Thomas Edison, when asked by a New York Times correspondent to comment on the great war taking place in Europe, stated that the United States should look to science. The government, he believed, should maintain a great research laboratory. In this laboratory all the techniques of military and naval progression could be developed without any large expense.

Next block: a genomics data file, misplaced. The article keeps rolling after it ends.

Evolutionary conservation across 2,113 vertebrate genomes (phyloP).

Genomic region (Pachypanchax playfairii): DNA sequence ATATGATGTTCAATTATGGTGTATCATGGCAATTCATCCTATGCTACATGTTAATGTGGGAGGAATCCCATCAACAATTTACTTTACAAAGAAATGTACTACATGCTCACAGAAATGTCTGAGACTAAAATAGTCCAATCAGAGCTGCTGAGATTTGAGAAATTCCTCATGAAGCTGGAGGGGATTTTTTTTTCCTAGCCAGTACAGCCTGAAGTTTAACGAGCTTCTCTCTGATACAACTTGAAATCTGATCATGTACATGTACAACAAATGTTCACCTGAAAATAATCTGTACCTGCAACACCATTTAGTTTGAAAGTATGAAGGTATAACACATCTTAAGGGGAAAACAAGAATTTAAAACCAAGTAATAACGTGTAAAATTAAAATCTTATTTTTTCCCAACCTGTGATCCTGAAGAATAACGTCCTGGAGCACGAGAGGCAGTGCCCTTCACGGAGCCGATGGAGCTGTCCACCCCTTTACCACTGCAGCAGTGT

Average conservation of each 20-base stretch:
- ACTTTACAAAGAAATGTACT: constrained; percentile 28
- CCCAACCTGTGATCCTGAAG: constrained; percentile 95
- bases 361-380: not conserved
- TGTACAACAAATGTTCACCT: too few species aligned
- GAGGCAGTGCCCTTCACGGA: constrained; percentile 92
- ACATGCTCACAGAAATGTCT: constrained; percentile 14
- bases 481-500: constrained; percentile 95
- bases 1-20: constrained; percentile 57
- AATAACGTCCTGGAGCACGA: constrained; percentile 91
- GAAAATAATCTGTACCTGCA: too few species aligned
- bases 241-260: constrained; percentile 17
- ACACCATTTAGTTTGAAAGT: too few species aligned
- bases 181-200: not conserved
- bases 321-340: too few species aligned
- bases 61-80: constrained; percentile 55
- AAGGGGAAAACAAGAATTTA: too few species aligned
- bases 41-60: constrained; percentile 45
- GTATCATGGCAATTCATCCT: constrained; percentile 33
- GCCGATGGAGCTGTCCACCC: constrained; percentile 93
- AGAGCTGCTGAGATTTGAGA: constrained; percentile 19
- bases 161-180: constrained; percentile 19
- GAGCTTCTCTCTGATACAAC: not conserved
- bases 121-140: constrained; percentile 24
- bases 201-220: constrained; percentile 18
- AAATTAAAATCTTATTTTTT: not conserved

Secretary of the Navy Josephus Daniels took the opportunity generated by Edison’s public comments to enlist Edison’s support. He agreed to serve as the head of a new board of civilian experts, the Naval Consulting Board — to advise the Navy on science and technology. The Board’s most ambitious plan was the creation of a modern research facility for the Navy. Congress allocated $1.5 million for the facility. It opened in 1923.
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